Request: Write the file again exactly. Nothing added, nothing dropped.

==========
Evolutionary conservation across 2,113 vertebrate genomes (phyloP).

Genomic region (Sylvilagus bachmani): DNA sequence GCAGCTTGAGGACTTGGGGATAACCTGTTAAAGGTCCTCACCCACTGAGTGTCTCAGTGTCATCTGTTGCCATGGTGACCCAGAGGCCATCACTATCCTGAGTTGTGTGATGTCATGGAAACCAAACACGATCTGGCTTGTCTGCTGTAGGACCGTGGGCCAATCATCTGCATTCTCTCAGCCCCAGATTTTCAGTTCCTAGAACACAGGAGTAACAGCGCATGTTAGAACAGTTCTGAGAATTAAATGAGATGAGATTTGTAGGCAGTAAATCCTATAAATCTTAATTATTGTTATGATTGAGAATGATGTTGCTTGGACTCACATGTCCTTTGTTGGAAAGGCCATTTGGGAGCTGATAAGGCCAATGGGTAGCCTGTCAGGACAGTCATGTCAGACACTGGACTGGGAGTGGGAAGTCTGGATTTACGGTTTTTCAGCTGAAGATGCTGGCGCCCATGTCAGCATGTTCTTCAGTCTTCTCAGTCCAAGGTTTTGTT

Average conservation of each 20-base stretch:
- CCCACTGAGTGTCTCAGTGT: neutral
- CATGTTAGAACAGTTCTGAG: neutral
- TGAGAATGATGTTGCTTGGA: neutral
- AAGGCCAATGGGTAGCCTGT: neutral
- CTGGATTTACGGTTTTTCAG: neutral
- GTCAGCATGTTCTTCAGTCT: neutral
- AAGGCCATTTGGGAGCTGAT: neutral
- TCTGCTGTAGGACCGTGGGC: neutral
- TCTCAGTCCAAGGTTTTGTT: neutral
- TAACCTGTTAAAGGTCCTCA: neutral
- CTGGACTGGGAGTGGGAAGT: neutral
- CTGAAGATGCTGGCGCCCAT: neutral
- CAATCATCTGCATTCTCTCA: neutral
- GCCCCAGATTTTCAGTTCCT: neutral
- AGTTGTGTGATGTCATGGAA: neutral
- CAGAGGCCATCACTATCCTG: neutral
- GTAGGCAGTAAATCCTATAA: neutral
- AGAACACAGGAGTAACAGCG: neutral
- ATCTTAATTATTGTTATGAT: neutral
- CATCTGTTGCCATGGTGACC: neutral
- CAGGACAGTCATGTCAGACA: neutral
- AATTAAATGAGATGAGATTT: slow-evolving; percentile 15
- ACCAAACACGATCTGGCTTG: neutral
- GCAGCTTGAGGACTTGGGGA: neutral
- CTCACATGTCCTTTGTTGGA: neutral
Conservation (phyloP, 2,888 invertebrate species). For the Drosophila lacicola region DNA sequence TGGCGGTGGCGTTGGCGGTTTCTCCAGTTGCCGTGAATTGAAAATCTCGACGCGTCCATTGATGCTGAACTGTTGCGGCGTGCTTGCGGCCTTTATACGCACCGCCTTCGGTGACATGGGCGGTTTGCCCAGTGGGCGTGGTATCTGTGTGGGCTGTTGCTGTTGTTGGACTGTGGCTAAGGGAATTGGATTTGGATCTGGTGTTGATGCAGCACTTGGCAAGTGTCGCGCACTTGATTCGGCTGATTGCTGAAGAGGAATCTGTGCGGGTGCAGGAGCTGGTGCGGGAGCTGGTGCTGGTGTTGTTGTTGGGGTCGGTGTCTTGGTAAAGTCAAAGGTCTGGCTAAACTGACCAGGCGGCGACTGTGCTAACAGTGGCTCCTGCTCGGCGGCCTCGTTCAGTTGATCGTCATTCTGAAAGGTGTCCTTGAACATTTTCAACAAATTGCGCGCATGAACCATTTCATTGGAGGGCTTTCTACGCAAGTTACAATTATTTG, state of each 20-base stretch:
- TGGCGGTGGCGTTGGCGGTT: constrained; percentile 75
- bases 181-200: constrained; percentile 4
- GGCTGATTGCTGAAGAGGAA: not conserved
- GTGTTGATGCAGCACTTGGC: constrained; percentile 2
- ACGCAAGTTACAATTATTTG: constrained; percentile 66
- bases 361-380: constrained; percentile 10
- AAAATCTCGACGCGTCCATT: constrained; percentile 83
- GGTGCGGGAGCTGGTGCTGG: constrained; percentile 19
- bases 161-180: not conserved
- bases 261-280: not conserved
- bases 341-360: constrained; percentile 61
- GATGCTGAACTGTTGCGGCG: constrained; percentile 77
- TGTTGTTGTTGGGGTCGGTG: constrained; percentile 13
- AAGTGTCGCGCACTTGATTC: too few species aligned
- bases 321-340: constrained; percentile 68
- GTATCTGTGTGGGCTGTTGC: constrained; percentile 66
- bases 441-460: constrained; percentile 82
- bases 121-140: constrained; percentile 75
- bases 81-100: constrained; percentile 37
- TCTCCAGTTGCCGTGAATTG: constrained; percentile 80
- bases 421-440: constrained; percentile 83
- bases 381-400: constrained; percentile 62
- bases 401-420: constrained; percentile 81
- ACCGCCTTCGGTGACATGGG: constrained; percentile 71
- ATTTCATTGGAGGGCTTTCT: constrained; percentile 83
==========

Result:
Evolutionary conservation across 2,113 vertebrate genomes (phyloP).

Genomic region (Sylvilagus bachmani): DNA sequence GCAGCTTGAGGACTTGGGGATAACCTGTTAAAGGTCCTCACCCACTGAGTGTCTCAGTGTCATCTGTTGCCATGGTGACCCAGAGGCCATCACTATCCTGAGTTGTGTGATGTCATGGAAACCAAACACGATCTGGCTTGTCTGCTGTAGGACCGTGGGCCAATCATCTGCATTCTCTCAGCCCCAGATTTTCAGTTCCTAGAACACAGGAGTAACAGCGCATGTTAGAACAGTTCTGAGAATTAAATGAGATGAGATTTGTAGGCAGTAAATCCTATAAATCTTAATTATTGTTATGATTGAGAATGATGTTGCTTGGACTCACATGTCCTTTGTTGGAAAGGCCATTTGGGAGCTGATAAGGCCAATGGGTAGCCTGTCAGGACAGTCATGTCAGACACTGGACTGGGAGTGGGAAGTCTGGATTTACGGTTTTTCAGCTGAAGATGCTGGCGCCCATGTCAGCATGTTCTTCAGTCTTCTCAGTCCAAGGTTTTGTT

Average conservation of each 20-base stretch:
- CCCACTGAGTGTCTCAGTGT: neutral
- CATGTTAGAACAGTTCTGAG: neutral
- TGAGAATGATGTTGCTTGGA: neutral
- AAGGCCAATGGGTAGCCTGT: neutral
- CTGGATTTACGGTTTTTCAG: neutral
- GTCAGCATGTTCTTCAGTCT: neutral
- AAGGCCATTTGGGAGCTGAT: neutral
- TCTGCTGTAGGACCGTGGGC: neutral
- TCTCAGTCCAAGGTTTTGTT: neutral
- TAACCTGTTAAAGGTCCTCA: neutral
- CTGGACTGGGAGTGGGAAGT: neutral
- CTGAAGATGCTGGCGCCCAT: neutral
- CAATCATCTGCATTCTCTCA: neutral
- GCCCCAGATTTTCAGTTCCT: neutral
- AGTTGTGTGATGTCATGGAA: neutral
- CAGAGGCCATCACTATCCTG: neutral
- GTAGGCAGTAAATCCTATAA: neutral
- AGAACACAGGAGTAACAGCG: neutral
- ATCTTAATTATTGTTATGAT: neutral
- CATCTGTTGCCATGGTGACC: neutral
- CAGGACAGTCATGTCAGACA: neutral
- AATTAAATGAGATGAGATTT: slow-evolving; percentile 15
- ACCAAACACGATCTGGCTTG: neutral
- GCAGCTTGAGGACTTGGGGA: neutral
- CTCACATGTCCTTTGTTGGA: neutral
Conservation (phyloP, 2,888 invertebrate species). For the Drosophila lacicola region DNA sequence TGGCGGTGGCGTTGGCGGTTTCTCCAGTTGCCGTGAATTGAAAATCTCGACGCGTCCATTGATGCTGAACTGTTGCGGCGTGCTTGCGGCCTTTATACGCACCGCCTTCGGTGACATGGGCGGTTTGCCCAGTGGGCGTGGTATCTGTGTGGGCTGTTGCTGTTGTTGGACTGTGGCTAAGGGAATTGGATTTGGATCTGGTGTTGATGCAGCACTTGGCAAGTGTCGCGCACTTGATTCGGCTGATTGCTGAAGAGGAATCTGTGCGGGTGCAGGAGCTGGTGCGGGAGCTGGTGCTGGTGTTGTTGTTGGGGTCGGTGTCTTGGTAAAGTCAAAGGTCTGGCTAAACTGACCAGGCGGCGACTGTGCTAACAGTGGCTCCTGCTCGGCGGCCTCGTTCAGTTGATCGTCATTCTGAAAGGTGTCCTTGAACATTTTCAACAAATTGCGCGCATGAACCATTTCATTGGAGGGCTTTCTACGCAAGTTACAATTATTTG, state of each 20-base stretch:
- TGGCGGTGGCGTTGGCGGTT: constrained; percentile 75
- bases 181-200: constrained; percentile 4
- GGCTGATTGCTGAAGAGGAA: not conserved
- GTGTTGATGCAGCACTTGGC: constrained; percentile 2
- ACGCAAGTTACAATTATTTG: constrained; percentile 66
- bases 361-380: constrained; percentile 10
- AAAATCTCGACGCGTCCATT: constrained; percentile 83
- GGTGCGGGAGCTGGTGCTGG: constrained; percentile 19
- bases 161-180: not conserved
- bases 261-280: not conserved
- bases 341-360: constrained; percentile 61
- GATGCTGAACTGTTGCGGCG: constrained; percentile 77
- TGTTGTTGTTGGGGTCGGTG: constrained; percentile 13
- AAGTGTCGCGCACTTGATTC: too few species aligned
- bases 321-340: constrained; percentile 68
- GTATCTGTGTGGGCTGTTGC: constrained; percentile 66
- bases 441-460: constrained; percentile 82
- bases 121-140: constrained; percentile 75
- bases 81-100: constrained; percentile 37
- TCTCCAGTTGCCGTGAATTG: constrained; percentile 80
- bases 421-440: constrained; percentile 83
- bases 381-400: constrained; percentile 62
- bases 401-420: constrained; percentile 81
- ACCGCCTTCGGTGACATGGG: constrained; percentile 71
- ATTTCATTGGAGGGCTTTCT: constrained; percentile 83